Roaring louder than a lion

May 28, 2023

Dahaad, an eight-episode thriller, will not let your attention waver

Roaring louder than a lion


n eight-episode crime thriller series, released this month, is making waves on Amazon Prime. Dahaad, directed by Reema Kagti and Ruchika Oberoi, has a fast-paced plotline. It includes many brilliantly executed twists and turns that keep the viewer hooked; a mainstay of the crime genre.

The story, set in a small village in India’s Rajasthan state, revolves around a police inspector, Anjali Bhaati, played by Sonakshi Sinha. Bhaati is a member of a police team comprising SHO Devi Lal Singh, played by the acclaimed actor GulshanDevaiah and Rajasthan’s own Sohum Shah, cast as Sub-Inspector Kailash Parghi.

The web series opens with a rather unsettling scene. A woman, dressed in bridal finery, is foaming at the mouth and sprawled at an unnatural angle across the floor of a public bathroom.

The door is locked on the inside.The first hasty conclusion a viewer might jump to is that the woman has committed suicide. However, Inspector Bhaati digs into the case and tracks a series of disappearances and deaths that share a similar pattern. She figures out that these are not suicides but murders. Bhaati is certain that the women are being poisoned.

What is the motive behind the murders and how does the murderer make the deaths look like suicides? How does he choose his victims? Who is at risk? These and some other questions baffle the police team, keeping them on their toes throughout the season as they hunt for answers.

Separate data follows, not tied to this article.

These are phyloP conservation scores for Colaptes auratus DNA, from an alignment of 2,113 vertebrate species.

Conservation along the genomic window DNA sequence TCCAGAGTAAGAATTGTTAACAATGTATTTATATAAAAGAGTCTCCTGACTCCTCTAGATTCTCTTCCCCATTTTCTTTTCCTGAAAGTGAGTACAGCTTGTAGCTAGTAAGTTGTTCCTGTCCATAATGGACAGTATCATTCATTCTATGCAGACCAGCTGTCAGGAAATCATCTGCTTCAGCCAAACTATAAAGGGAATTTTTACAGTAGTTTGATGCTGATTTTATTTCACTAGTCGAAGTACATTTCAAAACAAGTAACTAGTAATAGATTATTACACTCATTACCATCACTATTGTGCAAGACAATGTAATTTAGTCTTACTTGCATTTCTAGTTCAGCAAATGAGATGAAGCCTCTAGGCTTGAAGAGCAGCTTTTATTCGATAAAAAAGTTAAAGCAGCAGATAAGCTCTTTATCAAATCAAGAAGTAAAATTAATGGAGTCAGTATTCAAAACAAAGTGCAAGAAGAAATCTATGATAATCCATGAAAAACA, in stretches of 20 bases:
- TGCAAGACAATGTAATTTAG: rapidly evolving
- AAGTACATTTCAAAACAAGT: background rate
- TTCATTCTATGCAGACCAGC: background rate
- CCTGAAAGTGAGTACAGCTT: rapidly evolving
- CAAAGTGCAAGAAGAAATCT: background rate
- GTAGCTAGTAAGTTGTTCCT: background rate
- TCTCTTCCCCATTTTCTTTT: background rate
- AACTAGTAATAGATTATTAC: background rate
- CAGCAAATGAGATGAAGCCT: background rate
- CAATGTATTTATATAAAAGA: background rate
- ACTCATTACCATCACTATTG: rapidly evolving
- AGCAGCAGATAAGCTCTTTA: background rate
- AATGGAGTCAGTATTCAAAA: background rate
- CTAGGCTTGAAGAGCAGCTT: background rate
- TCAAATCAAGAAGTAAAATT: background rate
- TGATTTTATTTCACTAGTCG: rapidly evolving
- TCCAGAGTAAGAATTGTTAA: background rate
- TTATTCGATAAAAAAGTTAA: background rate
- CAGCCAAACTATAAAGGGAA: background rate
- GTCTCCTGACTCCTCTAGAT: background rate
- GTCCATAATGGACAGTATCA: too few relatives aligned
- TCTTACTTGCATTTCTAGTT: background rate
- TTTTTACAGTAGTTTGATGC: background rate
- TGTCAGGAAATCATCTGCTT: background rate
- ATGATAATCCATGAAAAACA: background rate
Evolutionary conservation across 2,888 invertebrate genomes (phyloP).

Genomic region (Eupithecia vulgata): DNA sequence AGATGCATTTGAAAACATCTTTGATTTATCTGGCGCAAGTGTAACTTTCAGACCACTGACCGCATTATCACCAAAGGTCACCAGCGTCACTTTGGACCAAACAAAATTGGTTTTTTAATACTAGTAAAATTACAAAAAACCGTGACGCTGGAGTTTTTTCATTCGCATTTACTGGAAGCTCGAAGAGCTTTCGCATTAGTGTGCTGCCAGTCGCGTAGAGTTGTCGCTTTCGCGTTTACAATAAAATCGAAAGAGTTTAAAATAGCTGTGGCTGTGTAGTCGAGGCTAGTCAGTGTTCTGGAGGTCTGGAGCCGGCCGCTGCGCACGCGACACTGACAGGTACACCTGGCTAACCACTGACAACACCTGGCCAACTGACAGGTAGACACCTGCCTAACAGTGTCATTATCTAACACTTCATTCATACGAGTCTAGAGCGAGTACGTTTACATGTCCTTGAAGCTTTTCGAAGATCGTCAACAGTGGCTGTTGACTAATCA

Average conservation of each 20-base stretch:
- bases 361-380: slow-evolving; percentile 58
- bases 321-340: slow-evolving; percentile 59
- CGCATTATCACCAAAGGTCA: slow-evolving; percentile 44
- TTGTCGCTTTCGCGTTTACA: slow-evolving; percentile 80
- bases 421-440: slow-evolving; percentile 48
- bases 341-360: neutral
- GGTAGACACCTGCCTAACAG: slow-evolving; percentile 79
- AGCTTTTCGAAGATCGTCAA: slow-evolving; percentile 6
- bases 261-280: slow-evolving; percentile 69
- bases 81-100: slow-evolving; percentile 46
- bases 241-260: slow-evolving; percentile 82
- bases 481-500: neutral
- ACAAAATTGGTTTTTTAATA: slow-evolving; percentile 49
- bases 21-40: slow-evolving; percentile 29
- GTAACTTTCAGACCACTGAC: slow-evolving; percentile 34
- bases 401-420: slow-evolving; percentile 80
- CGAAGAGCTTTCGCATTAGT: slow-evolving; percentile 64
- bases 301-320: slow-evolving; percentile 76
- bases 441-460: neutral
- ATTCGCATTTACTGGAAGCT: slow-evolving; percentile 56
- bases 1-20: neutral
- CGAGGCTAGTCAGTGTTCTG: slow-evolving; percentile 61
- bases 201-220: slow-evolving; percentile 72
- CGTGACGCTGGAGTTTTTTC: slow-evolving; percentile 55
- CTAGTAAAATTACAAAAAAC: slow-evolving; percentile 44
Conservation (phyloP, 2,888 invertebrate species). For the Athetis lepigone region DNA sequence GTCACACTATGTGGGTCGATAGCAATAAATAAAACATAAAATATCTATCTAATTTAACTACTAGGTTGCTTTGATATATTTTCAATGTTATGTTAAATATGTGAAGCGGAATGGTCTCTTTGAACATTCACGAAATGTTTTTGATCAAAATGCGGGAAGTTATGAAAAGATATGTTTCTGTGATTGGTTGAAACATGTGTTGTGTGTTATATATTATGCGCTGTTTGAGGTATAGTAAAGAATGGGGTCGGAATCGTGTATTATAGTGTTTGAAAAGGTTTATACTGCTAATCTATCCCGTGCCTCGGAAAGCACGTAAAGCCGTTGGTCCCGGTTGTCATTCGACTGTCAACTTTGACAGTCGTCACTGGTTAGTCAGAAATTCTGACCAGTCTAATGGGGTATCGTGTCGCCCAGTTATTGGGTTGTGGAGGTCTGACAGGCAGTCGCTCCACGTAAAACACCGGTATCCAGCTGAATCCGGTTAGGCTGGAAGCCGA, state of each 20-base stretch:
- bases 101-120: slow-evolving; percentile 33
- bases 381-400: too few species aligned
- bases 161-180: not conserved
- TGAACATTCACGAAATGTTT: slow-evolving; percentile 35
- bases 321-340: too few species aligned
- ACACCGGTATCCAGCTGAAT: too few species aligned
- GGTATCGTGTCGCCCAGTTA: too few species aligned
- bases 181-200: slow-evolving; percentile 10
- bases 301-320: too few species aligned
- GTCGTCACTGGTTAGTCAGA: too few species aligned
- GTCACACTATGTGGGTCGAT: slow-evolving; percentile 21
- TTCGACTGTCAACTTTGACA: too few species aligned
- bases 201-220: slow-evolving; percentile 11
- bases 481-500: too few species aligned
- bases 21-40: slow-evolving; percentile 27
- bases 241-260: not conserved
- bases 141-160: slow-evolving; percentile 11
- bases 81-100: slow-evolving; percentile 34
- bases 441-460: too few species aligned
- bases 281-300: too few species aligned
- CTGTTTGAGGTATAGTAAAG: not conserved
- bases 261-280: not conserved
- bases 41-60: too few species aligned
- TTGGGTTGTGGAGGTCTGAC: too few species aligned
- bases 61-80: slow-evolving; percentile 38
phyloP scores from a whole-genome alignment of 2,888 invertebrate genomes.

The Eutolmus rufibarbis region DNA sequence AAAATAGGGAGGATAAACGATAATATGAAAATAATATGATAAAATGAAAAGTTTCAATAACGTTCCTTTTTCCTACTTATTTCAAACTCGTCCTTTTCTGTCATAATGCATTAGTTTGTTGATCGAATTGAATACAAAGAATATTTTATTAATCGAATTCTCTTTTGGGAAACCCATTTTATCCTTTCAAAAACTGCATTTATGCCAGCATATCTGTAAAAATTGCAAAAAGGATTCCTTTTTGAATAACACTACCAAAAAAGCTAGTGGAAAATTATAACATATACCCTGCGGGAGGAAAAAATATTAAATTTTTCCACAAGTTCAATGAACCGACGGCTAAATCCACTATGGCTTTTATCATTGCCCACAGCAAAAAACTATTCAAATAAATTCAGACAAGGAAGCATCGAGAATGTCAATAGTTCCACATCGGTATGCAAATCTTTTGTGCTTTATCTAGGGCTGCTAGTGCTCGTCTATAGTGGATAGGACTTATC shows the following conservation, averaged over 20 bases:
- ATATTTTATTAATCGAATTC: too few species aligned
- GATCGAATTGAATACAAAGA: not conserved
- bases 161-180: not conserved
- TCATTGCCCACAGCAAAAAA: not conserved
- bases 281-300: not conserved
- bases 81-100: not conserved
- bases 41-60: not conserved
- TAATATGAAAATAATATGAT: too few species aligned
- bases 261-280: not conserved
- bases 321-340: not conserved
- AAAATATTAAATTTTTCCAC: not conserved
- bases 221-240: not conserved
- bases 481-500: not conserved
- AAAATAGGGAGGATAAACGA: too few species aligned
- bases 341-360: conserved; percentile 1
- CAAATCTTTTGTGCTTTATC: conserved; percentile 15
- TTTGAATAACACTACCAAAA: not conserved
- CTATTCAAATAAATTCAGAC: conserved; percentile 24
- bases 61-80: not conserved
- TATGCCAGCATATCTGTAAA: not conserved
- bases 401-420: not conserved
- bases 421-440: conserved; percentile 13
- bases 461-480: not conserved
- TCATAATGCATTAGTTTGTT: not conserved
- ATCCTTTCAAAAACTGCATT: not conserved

As the mystery deepens, Bhaati and her team focus mostly on the modus operandi of the killer. They conclude that the murderer is a predator who lures women from scheduled castes and working-class families.

The victims have more in common. As the viewers learn more about each victim, they can pick out common themes in their lives. The murdered women come from some of the most vulnerable segments of the society. Their families cannot afford to give them dowry so it is close to impossible to find a match for them. They are facing societal pressure because they are single.

The antagonist is Anand Swarnakar, played by Vijay Varma. He is a seemingly normal-looking man with a dark side.

Swarnakar has a wife and a son. He teaches Hindi literature at a women’s college. He is suave, educated and smooth and gives free lessons to poor children in the neighbourhood. He is also a serial killer and a psychopath.